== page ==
An interview with Martin O’Malley
April 7, 2017
Last week, The Courier had the opportunity to interview Martin O’Malley, who rose onto the national stage in 2016 during his run for the Democratic Presidential Nomination. Previously, O’Malley served as Mayor of Baltimore and the Governor of Maryland.
Jacob Marx: What should students of Monmouth College know about you?
Martin O’Malley: I was born and raised in the great state of Maryland. My parents used to tell us that the only thing wrong with politics is that not enough good people try. So I first came out to Iowa for Gary Hart, who rose that year as the voice of a new generation and very nearly won his party’s nomination to challenge Reagan in 1984. So that opened politics to me. I came home and finished up law school and worked as a special prosecutor for a few years before running for office myself. I served two terms on the Baltimore City Council and when no one else was running for Mayor who could do what needed to be done, I decided to run. That year, Baltimore had become the most violent and abandoned city in America and I said to people vote for me and together we will save lives because in our city there is no such thing as a spare American. So we did a lot more on drug treatment and better and more effective policing, just out of the survival imperative we brought people into the information age. Then I ran for governor of Maryland in 2006 and was a two term governor. We made our state the number one state for public education and held the line and didn’t allow a single pennies increase in college tuition during the recession while also driving violent crime down to 30 year lows. I ran for President and had a very thoughtful campaign in an election year that wasn’t very thoughtful. After, I campaigned for Hillary Clinton in 19 states. Since the election, I have been speaking and helping the Democratic Party rebuild at the state level. I firmly believe we need to win back our state legislatures and state governor mansions if we are going to be the majority governing party.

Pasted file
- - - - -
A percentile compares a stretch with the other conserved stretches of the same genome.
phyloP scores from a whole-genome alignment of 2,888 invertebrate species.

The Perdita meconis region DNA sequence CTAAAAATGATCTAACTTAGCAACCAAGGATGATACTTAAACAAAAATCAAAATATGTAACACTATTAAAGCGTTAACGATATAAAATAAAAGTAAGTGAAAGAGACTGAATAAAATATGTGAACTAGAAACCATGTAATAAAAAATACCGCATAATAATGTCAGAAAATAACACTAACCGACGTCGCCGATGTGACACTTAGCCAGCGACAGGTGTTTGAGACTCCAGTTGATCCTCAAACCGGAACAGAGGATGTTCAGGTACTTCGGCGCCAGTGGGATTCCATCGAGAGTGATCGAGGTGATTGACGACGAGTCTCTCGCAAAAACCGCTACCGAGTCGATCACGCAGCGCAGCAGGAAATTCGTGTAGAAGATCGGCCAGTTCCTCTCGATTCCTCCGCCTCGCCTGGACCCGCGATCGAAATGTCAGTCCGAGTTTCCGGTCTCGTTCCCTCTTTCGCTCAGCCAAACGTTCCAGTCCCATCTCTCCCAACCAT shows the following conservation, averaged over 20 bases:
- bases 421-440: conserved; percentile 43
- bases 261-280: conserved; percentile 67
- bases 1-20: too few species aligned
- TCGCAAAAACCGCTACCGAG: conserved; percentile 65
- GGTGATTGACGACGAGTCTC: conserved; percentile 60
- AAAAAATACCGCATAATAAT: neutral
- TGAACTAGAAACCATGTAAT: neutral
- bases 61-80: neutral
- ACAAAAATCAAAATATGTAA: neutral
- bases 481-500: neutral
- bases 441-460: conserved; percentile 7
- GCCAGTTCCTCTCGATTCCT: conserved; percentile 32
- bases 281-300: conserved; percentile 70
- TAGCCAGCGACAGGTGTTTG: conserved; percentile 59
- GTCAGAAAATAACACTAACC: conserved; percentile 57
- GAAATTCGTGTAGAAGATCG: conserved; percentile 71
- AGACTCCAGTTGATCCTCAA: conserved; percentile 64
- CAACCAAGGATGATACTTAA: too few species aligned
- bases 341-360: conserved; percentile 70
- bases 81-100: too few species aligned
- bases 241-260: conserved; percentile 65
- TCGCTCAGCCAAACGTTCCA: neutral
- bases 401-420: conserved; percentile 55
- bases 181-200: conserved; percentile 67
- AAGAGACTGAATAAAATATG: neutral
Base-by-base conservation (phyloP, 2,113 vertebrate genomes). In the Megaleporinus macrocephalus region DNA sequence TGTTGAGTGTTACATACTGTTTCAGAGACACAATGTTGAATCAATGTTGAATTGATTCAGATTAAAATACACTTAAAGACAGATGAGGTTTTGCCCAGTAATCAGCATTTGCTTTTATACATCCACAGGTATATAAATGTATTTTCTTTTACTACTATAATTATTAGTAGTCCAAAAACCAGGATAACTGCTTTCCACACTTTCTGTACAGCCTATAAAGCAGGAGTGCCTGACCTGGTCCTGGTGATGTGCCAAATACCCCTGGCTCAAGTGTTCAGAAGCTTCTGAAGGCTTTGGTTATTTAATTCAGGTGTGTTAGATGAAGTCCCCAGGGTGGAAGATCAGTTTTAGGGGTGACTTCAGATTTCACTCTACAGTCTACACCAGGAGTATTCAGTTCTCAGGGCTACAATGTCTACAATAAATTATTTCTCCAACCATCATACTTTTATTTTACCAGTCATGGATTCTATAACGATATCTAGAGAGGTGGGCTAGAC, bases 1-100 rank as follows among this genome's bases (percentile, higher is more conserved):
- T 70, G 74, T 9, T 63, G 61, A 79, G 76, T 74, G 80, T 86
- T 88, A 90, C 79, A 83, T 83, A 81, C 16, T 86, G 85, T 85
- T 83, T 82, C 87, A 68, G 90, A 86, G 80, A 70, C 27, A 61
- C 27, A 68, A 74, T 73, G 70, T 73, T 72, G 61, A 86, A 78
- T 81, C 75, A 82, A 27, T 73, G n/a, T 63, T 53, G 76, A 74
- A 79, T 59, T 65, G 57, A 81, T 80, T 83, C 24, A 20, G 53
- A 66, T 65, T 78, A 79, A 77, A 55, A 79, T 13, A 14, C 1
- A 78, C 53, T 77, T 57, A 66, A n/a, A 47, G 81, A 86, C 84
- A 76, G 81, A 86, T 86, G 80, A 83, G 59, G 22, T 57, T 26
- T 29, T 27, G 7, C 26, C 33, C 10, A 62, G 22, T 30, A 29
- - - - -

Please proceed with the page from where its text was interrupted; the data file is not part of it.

JM: What is your take on your time in Iowa in 2016?
MO: Recently, there was a poll in Iowa that showed me at 18% for potential candidates for next time, so I think that it is evidence, alongside name recognition, that many people gave us a very serious look but the national press never gave it to us. It was very difficult for me to get oxygen, but the people in Iowa treated me fairly.
JM: What has been your favorite memory from working Iowa?
MO: Well, there are many. The thing I liked the most was meeting and being with people. Some of the stories made it into the very little time that they allotted me at the debates. One of them came from a woman whose son survived two tours of duty in Iraq in the Army in Burlington, IA who told me “I know you will be on the debate stage and the conflicts in Iraq and Syria will come up, but would you please tell your fellow candidates not to refer to our troops there as boots on the ground. My son is more than a pair of boots on the ground. He is my son and he is an American soldier.” Stories like that and the others in Iowa were some of the best parts of the campaign. I felt honored to be able to deliver that message on the debate stage. I was also able to meet some of the people whose kids were the victims of gun violence in our country and having them see my candidacy as a vehicle for bringing about more positive policy change while also creating memories and friendships I will always have. Lonnie and Sandy Phillips lost their daughter in the Aurora shooting transformed their grief and became very active on the campaign trail so we were able to raise that issue as well.
JM: Are you going to run in 2020?
MO: I just might. I continue to believe that this is a very vulnerable spot as a nation, but there are better days ahead. We will see what the future holds.